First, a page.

- /Wikiversity identity - what sort of social/community identities result from participating on Wikiversity
- Aspects that work/don't work (See Wikiversity:Reports, Wikiversity:What I have learned, Wikiversity:Problems I have encountered...)
- List of introspective dichotomies - eg, how is Wikiversity characterized with respect to:
- inclusivity vs. exclusivity?
- process vs. product?
- process vs. jurisprudence?
- virtual vs. brick-and-mortar?
- prescriptive vs. descriptive?
- aggregation of existing knowledge vs. generating new knowledge?
Increasing participation[edit source]
Economy of thought: Currently, not too many learning communities have cropped up. This might be due to the lack of participants on Wikiversity. If we adopt a "learner-teacher" model, there may be a mismatch between participant interests. Essentially, we have an "economy of thought" analogous to bartering...
- Increase participation through Wikiversity outreach. It is important to let people know we are here, but it is more important to let them know that we know they are out there. If you find a group that you think could or should interact with Wikiversity, go ahead and start them a page here, linking it with learning resources that are "up their alley".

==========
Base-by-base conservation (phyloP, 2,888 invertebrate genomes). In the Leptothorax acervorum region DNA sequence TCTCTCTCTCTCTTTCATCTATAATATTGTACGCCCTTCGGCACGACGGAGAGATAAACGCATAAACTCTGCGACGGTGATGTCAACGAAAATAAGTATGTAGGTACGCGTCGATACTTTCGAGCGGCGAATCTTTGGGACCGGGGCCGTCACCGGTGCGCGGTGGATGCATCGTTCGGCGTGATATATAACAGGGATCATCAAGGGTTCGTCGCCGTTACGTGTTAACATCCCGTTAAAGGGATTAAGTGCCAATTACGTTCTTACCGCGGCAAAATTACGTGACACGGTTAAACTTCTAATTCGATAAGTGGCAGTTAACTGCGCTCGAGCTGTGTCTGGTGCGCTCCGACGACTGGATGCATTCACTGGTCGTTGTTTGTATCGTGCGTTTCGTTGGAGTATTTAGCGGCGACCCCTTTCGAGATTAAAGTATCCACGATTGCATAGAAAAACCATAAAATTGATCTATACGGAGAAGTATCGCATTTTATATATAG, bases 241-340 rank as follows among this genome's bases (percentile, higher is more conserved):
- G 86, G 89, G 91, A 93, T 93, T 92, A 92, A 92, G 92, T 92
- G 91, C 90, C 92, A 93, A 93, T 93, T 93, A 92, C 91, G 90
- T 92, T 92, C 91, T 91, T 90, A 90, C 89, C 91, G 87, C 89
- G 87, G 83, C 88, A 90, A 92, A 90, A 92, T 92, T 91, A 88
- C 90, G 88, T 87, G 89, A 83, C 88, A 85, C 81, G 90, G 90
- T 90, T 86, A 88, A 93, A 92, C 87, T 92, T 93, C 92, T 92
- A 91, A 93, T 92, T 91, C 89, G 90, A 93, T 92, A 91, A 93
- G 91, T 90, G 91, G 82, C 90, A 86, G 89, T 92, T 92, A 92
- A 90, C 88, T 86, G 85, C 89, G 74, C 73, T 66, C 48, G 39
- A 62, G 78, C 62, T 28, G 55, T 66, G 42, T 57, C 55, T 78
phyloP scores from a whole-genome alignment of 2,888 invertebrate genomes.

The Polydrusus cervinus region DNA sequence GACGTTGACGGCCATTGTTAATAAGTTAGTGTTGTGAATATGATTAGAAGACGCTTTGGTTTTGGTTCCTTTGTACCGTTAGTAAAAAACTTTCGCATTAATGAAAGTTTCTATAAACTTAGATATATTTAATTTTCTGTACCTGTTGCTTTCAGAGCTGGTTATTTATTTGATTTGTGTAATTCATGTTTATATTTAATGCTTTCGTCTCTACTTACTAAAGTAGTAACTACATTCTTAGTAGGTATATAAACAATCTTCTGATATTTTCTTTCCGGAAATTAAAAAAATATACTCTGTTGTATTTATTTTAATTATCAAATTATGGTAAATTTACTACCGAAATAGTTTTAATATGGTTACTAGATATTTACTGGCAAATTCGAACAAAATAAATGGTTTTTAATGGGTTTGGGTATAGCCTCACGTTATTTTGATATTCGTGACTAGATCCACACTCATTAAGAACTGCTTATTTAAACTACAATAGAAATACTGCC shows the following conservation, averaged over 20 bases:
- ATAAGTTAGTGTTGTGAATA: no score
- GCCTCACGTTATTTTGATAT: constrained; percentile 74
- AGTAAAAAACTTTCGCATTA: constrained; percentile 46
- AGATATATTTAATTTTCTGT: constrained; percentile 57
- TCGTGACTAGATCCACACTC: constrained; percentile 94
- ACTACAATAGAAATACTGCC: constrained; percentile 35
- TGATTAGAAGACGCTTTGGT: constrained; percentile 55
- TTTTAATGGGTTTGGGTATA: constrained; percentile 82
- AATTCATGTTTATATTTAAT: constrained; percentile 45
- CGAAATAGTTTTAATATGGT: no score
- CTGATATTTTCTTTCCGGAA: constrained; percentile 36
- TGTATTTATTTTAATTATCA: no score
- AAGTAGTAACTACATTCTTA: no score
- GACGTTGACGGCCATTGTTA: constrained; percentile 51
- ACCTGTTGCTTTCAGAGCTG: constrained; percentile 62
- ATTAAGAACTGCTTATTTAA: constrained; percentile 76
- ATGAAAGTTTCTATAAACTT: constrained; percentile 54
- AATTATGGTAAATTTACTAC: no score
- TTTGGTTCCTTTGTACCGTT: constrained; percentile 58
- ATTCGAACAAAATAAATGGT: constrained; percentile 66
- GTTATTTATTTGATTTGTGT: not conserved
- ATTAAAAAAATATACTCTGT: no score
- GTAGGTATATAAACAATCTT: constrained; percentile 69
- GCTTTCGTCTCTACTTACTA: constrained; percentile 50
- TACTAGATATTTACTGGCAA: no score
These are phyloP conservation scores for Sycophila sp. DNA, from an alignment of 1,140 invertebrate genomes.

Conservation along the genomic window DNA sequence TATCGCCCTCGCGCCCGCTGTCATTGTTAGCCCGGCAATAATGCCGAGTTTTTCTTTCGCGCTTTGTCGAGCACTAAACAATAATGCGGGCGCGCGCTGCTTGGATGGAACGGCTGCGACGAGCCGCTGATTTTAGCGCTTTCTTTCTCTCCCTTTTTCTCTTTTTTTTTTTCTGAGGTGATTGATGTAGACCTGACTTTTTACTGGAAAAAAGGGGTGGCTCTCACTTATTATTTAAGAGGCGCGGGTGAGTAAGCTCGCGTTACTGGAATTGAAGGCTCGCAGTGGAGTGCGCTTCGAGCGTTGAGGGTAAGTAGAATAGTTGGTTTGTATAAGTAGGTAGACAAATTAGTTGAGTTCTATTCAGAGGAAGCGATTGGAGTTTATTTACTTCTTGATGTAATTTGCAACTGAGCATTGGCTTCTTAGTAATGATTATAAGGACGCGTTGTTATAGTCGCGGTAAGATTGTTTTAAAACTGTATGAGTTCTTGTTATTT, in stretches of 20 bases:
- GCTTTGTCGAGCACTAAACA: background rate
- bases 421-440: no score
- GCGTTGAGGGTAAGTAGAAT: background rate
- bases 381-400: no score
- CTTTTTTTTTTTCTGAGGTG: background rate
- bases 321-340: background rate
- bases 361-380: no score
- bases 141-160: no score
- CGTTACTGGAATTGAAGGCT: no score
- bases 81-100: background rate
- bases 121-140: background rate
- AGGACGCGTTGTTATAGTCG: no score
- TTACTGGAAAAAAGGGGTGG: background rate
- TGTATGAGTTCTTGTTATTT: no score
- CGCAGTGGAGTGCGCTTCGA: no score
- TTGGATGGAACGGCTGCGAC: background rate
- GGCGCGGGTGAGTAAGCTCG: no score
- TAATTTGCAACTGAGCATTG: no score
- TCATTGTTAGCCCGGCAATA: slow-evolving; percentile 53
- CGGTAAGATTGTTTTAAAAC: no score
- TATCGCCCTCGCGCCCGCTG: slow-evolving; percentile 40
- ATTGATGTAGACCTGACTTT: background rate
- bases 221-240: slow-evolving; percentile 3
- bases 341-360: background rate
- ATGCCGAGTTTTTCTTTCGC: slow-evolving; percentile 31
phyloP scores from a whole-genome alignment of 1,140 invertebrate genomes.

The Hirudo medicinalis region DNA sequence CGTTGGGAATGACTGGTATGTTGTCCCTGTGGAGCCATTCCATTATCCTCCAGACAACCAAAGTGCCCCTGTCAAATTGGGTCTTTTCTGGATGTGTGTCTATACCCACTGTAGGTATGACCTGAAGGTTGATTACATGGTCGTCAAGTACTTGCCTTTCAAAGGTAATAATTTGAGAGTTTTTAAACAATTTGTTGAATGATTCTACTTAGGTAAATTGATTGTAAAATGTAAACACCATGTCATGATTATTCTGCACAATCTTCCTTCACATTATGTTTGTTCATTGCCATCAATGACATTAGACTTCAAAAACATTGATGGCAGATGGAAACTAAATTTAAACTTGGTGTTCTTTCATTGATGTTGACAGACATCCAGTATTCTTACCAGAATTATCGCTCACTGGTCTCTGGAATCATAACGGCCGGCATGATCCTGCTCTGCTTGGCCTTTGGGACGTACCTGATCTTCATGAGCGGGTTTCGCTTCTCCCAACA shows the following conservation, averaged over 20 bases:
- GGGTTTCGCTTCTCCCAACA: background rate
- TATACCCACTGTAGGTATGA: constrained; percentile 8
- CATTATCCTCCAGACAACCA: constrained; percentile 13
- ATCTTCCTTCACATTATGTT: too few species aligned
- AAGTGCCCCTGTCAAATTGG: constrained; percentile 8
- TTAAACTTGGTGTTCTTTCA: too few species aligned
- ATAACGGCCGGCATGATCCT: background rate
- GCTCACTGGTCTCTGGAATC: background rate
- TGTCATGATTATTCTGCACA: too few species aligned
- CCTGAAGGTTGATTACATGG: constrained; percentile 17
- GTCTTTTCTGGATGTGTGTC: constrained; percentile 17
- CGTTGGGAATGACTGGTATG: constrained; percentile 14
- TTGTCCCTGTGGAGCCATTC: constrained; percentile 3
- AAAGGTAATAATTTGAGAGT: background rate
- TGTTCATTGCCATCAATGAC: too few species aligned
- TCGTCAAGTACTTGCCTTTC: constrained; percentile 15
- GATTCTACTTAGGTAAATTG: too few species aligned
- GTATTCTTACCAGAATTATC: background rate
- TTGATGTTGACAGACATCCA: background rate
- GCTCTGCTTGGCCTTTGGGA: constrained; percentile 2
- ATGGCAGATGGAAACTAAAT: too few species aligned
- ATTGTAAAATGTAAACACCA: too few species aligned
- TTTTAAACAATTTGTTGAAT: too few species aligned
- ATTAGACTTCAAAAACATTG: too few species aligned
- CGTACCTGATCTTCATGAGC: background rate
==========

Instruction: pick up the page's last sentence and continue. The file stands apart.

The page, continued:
- Some examples:
- Wikiversity and Connexions collaboration - a project to build and research (amongst other things) a technical bridge between the two projects.
- SchoolForge - This is a Coalition of organizations that is dedicated to promoting and develping Free, Libre and Open Source Software in Education. Wikiversity has effectively "joined" the coalition by adding their page in the main namespace. Both SchoolForge and Wikiversity grow by linking common resources such as the Online Education Database and organizations like the FLOSSE Posse
- Wikimania - Wikiversity has an intrinsic funtion as a wiki-based community that is flexible enough to "go with the flow" of events and online social networking. As a Wikimedia Foundation project, we can prove our worth by helping to organize learning activities and providing services such as the OpenMoko/Internet Kiosk, VoIP teleconferencing and Wiki Campus Radio.
- other examples that could increase participation
- Document feedback, "Follow-through" and progress at Wikiversity talk:Wikiversity outreach. As examples, follow links to the home sites of organizations that are listed under Category:Workspaces. See if their site includes a reciprocol link to Wikiversity. Several of those sites, particularly those that use MediaWiki contain a Wikiversity page that serves as an "outpost" for linking relevent shared resources, defining roles and coordinating action.
- Another Question: How important/effective is reciprocal linking in increasing participation and aiding collaboration? Does the practice spread people too thin? Or does it actually build community?
- Increasing commitment within the established community
- Holding regular meetings
- Determining tasks
- Having weekly deadlines for these tasks
- Trying to build something people want to participate in
- Using this community to increase the number of participants and to keep those who are already involved
- Do some marketing: politely making people enthusiastic for Wikiversity